Cyberattacks are a growing threat in both the private and public sector, yet local governments possibly stand to lose more than their private sector counterparts: The trust of their constituents and voters. According to the 2017 Accenture report, The Cost of Cyber Crime, the number of cyberattacks against government agencies is increasing, with public sector organizations experiencing 53 such attacks on average per week during 2017. With local government IT teams lacking critical knowledge in the area of cybersecurity, they make their civic and citizen data further vulnerable to hackers and cyber extortionists with the skills needed to target the systems of the highest-risk communities.
This October, you owe it to your taxpayers to do more than simply acknowledge Cybersecurity Month. Commit to investing in the resources, partners, and training you need to keep your civic and citizen data safe. A successful Cybersecurity Month strategy will require a two-pronged approach: Addressing your cybersecurity skill gap and planning a strategic outsourced alliance with a trusted security solution provider.
The Cybersecurity Skill Gap
With technology evolving at an unprecedented rate, IT directors in the public sector are feeling the pressure to ensure not only that they remain informed of the latest tools and trends, but that their entire teams are equally knowledgeable. With budget constraints always at the forefront of concerns for cost-conscious IT directors, it may not always be fiscally feasible to routinely outsource training and education for every member of your team. Instead, prioritizing techniques must be implemented to raise the level of technical skill and competency in the most knowledge-deprived areas with the potential to make the most critical impact on infrastructure and civic data. For this reason, local government IT teams are realizing—and working to address—a critical skill gap in the area of cybersecurity.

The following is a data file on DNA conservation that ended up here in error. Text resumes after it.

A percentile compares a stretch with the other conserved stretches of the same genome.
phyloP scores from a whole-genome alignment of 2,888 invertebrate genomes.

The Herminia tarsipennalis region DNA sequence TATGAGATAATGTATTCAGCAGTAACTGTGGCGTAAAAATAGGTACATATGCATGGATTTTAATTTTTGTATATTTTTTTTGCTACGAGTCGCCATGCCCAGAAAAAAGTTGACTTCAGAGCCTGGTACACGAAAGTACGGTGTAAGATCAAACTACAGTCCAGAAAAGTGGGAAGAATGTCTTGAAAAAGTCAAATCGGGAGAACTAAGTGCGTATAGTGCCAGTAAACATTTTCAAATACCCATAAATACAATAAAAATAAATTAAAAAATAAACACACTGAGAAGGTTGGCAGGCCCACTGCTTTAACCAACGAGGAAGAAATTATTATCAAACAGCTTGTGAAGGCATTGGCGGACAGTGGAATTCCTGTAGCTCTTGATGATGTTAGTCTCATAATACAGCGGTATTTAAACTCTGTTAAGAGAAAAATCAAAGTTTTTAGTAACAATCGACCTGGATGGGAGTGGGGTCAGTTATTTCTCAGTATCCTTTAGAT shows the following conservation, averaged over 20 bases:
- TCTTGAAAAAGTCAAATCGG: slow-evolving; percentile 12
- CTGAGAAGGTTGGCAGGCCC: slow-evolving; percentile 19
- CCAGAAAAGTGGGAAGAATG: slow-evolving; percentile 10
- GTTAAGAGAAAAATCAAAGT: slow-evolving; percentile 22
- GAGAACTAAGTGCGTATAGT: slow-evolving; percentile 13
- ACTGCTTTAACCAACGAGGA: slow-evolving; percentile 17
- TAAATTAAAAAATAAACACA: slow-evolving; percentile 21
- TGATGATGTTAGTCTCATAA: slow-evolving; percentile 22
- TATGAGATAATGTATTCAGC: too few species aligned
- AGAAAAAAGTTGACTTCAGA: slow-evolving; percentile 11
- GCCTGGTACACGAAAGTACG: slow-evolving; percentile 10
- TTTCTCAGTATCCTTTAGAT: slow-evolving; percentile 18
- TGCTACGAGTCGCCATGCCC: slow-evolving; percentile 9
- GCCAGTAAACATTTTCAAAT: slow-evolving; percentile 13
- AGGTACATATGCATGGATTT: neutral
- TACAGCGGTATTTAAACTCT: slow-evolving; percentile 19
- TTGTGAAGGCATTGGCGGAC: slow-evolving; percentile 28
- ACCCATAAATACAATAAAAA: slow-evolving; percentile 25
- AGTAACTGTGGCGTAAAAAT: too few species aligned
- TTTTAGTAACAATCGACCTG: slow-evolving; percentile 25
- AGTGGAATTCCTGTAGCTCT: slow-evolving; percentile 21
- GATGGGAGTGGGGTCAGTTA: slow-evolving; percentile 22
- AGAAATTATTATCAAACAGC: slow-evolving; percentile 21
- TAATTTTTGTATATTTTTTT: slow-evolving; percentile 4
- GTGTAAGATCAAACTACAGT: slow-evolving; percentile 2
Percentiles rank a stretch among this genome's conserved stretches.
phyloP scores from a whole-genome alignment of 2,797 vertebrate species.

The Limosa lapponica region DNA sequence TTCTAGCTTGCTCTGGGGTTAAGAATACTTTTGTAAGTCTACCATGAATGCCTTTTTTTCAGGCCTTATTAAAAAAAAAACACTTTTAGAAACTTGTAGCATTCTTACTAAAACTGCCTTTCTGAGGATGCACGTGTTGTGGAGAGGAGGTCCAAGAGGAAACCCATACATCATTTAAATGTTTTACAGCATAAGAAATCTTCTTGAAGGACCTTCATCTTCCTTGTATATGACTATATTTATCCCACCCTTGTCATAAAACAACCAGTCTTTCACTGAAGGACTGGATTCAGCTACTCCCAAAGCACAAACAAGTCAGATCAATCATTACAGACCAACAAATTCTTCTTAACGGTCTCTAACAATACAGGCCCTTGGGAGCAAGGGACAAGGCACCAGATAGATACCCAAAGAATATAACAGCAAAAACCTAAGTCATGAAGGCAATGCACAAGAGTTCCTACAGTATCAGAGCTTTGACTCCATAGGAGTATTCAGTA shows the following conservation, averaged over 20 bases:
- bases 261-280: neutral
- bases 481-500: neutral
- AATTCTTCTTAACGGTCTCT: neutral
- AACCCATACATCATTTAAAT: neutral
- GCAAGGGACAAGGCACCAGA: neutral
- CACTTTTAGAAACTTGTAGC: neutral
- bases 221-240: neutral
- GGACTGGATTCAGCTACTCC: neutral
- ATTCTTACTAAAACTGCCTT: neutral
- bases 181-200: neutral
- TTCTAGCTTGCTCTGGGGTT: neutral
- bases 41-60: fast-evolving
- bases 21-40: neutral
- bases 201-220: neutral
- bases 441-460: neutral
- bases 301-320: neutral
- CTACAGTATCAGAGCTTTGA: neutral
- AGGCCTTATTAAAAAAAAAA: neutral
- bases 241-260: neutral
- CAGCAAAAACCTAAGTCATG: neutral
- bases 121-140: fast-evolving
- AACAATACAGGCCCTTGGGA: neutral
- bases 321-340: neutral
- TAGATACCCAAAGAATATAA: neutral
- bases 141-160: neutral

Addressing the Skill Gap
Do not wait for another budget or strategic planning cycle to begin enabling staff to obtain the in-depth training they need to learn about such critical cybersecurity components as network infrastructure, SSL, cloud computing applications, security analysis and investigation, application security, attack vectors, and attack schemes such as distributed denial of service (DDoS) attacks.
Rely on guidance established under The Federal Cybersecurity Workforce Assessment Act to determine the vastness of your staff’s knowledge gap and prioritize instructional areas. When established, the goal of The Federal Cybersecurity Workforce Assessment Act was to align the strategic management of the Federal cybersecurity workforce with the national standard set in the National Initiative for Cybersecurity Education (NICE) Workforce Framework. By following the Cybersecurity Workforce assessment procedures, at the conclusion of your analysis, you should have identified your IT department’s greatest skill shortages, have analyzed the cause of those shortages and provided measurable action plans to address them initially and on an ongoing basis.